University of Nairobi

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University of Nairobi
Nairobi universitet.jpg
Motto Unitate et Labore
In Unity and Work
Established 1956 Royal Technical College
1961 Royal College Nairobi
1964 University College Nairobi
1970 University of Nairobi
Type Public
Chancellor Dr. Vijoo Rattansi
Vice-Chancellor Prof. G.A.O. Magoha
Undergraduates 49,488
Postgraduates 12,424
Location Nairobi, Kenya
1°16′47″S 36°49′00″E / 1.27972°S 36.81667°E / -1.27972; 36.81667Coordinates: 1°16′47″S 36°49′00″E / 1.27972°S 36.81667°E / -1.27972; 36.81667
Campus Urban
Affiliations ACU
Website www.uonbi.ac.ke
A view from the main entrance
A view from the main quadrangle

The University of Nairobi (UoN) is a collegiate research university based in Nairobi. It is the largest university in Kenya. Although its history as an educational institution goes back to 1956, it did not become an independent university until 1970 when the University of East Africa was split into three independent universities: Makerere University in Uganda, the University of Dar es Salaam in Tanzania, and the University of Nairobi.

In 2011 the University had some 61,912 students, of whom 49,488 were undergraduates and 12,424 postgraduates. The university has launched several policy frameworks and introduced self-funded enrollment (also called 'module 2') to cope with the demand of higher education in Kenya.[1]


Background[edit]

The inception of the University of Nairobi is traced back to 1956, with the establishment of the Royal Technical College which admitted its first group of A-level graduates for technical courses in April the same year. The Royal Technical College was transformed into the second University College in East Africa on 25 June 1961 under the name Royal College Nairobi and was admitted into a special relations with the University of London whereupon it immediately began preparing students in the faculties of Arts, Science and Engineering for award degrees of the University of London. Meanwhile, students in other faculties such as the Faculty of Special Professional Studies (later renamed Faculty of Commerce) and Faculty of Architecture continued to offer diplomas for qualifications of professional bodies/ institutions. On 20 May 1964, the Royal College Nairobi was renamed University College Nairobi as a constituent college of inter-territorial, Federal University of East Africa, and henceforth the enrolled students were to study for degrees of the University of East Africa and not London as was the case before. In 1970, the University College Nairobi transformed into the first national university in Kenya and was renamed the University of Nairobi.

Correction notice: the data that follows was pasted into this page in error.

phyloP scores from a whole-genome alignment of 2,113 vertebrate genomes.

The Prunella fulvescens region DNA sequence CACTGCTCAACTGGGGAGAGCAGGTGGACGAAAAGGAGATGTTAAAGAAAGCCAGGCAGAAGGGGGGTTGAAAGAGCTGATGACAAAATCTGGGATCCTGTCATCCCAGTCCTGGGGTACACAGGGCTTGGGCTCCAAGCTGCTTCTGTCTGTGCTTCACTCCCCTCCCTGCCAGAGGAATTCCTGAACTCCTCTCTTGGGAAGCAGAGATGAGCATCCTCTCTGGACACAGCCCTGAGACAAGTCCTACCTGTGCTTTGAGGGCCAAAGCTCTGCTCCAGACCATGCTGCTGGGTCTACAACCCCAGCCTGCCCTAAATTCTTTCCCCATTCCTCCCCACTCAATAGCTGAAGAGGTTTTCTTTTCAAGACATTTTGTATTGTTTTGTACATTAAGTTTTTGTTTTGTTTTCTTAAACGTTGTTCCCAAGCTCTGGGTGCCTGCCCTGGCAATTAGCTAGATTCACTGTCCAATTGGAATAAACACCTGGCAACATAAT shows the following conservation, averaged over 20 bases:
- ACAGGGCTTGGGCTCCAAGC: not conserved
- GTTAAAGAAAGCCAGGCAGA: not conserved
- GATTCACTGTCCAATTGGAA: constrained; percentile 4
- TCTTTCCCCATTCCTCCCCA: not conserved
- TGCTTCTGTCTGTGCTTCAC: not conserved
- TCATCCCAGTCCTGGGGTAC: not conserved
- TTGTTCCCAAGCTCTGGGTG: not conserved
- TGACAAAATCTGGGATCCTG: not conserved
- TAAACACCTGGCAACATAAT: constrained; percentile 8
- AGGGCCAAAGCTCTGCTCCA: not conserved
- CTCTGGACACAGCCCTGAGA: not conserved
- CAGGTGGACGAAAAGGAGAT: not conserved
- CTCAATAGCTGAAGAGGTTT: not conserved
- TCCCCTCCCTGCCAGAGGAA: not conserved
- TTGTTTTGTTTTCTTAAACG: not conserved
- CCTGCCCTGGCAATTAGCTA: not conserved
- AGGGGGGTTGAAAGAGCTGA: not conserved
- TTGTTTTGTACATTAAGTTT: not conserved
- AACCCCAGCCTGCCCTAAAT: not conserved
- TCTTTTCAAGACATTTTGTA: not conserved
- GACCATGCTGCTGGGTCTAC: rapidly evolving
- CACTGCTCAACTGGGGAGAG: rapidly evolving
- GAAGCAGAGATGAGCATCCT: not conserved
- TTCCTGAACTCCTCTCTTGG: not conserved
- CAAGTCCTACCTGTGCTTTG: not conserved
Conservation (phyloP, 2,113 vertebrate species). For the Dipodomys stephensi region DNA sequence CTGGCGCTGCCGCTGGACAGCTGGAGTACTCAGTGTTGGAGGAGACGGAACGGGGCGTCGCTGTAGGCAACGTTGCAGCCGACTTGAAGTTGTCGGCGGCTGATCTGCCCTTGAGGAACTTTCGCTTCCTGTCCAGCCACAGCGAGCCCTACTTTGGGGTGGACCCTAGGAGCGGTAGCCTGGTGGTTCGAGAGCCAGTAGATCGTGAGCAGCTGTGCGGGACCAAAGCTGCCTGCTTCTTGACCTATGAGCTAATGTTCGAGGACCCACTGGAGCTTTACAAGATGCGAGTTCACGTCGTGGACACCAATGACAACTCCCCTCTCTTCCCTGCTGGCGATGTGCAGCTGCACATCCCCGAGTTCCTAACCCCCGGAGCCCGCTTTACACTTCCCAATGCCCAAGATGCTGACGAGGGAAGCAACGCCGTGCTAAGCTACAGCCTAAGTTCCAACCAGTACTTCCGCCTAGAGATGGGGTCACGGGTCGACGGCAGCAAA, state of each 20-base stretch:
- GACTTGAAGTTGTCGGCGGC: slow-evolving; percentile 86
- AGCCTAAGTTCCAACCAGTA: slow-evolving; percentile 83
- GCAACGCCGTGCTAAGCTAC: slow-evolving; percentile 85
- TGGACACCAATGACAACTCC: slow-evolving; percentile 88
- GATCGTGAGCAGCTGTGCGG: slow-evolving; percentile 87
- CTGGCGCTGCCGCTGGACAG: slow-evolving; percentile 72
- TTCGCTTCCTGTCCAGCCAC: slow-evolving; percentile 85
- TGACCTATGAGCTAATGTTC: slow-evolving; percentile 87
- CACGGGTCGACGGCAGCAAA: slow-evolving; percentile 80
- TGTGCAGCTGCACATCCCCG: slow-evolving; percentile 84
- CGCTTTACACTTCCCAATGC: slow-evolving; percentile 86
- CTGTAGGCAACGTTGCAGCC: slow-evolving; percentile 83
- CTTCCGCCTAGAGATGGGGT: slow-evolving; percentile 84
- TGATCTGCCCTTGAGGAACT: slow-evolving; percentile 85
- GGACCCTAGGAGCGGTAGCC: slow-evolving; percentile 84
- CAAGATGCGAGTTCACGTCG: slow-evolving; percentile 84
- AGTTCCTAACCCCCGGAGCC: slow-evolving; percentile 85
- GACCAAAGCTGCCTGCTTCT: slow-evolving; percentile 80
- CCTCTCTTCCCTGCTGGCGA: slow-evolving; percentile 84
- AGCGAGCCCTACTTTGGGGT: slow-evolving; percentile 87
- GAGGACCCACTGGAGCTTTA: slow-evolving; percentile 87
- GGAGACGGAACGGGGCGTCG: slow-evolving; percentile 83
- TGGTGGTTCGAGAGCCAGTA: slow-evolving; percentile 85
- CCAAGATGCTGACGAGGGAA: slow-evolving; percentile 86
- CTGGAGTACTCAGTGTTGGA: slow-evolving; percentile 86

History[edit]

As an institution of higher learning, the University of Nairobi has contributed greatly to the development of Kenya. The university, in turn, has benefited much from its location, in the country's capital, Nairobi, as well as, from the efforts of the nation's diverse population. Below are some highlights of the University development, as well as, factual information on its setting.

The University of Nairobi owes its origin to several developments in higher education within the country and the region. The idea of an institution for higher learning in Kenya goes back to 1947 when the Kenya Government drew up a plan for the establishment of a technical and commercial institute in Nairobi. By 1949, this plan had grown into an East African concept aimed at providing higher technical education for the region. In September 1951, a Royal Charter was issued to the Royal Technical College of East Africa and the foundation stone of the college was laid in April 1952.

During the same period, the Asian Community of East Africa was also planning to build a College for Arts, Science and Commerce as a living memorial to Mahatma Gandhi. To avoid duplication of efforts, Gandhi Memorial Academy Society agreed to merge interests with those of the East African Governments. Thus, the Gandhi Memorial Academy was incorporated into the Royal Technical College of East Africa in April 1954, and the college proceeded to open its doors to the first intake of students in April 1956. Soon after the arrival of students at the college, the pattern of higher education in East Africa came under scrutiny. Through the recommendation of a working party formed in 1958, chaired by the Vice-Chancellor of the University of London, Sir John Lockwood, the Royal Technical College of East Africa was transformed. On 25 June 1961, the College became the second University College in East Africa, under the name "Royal College Nairobi."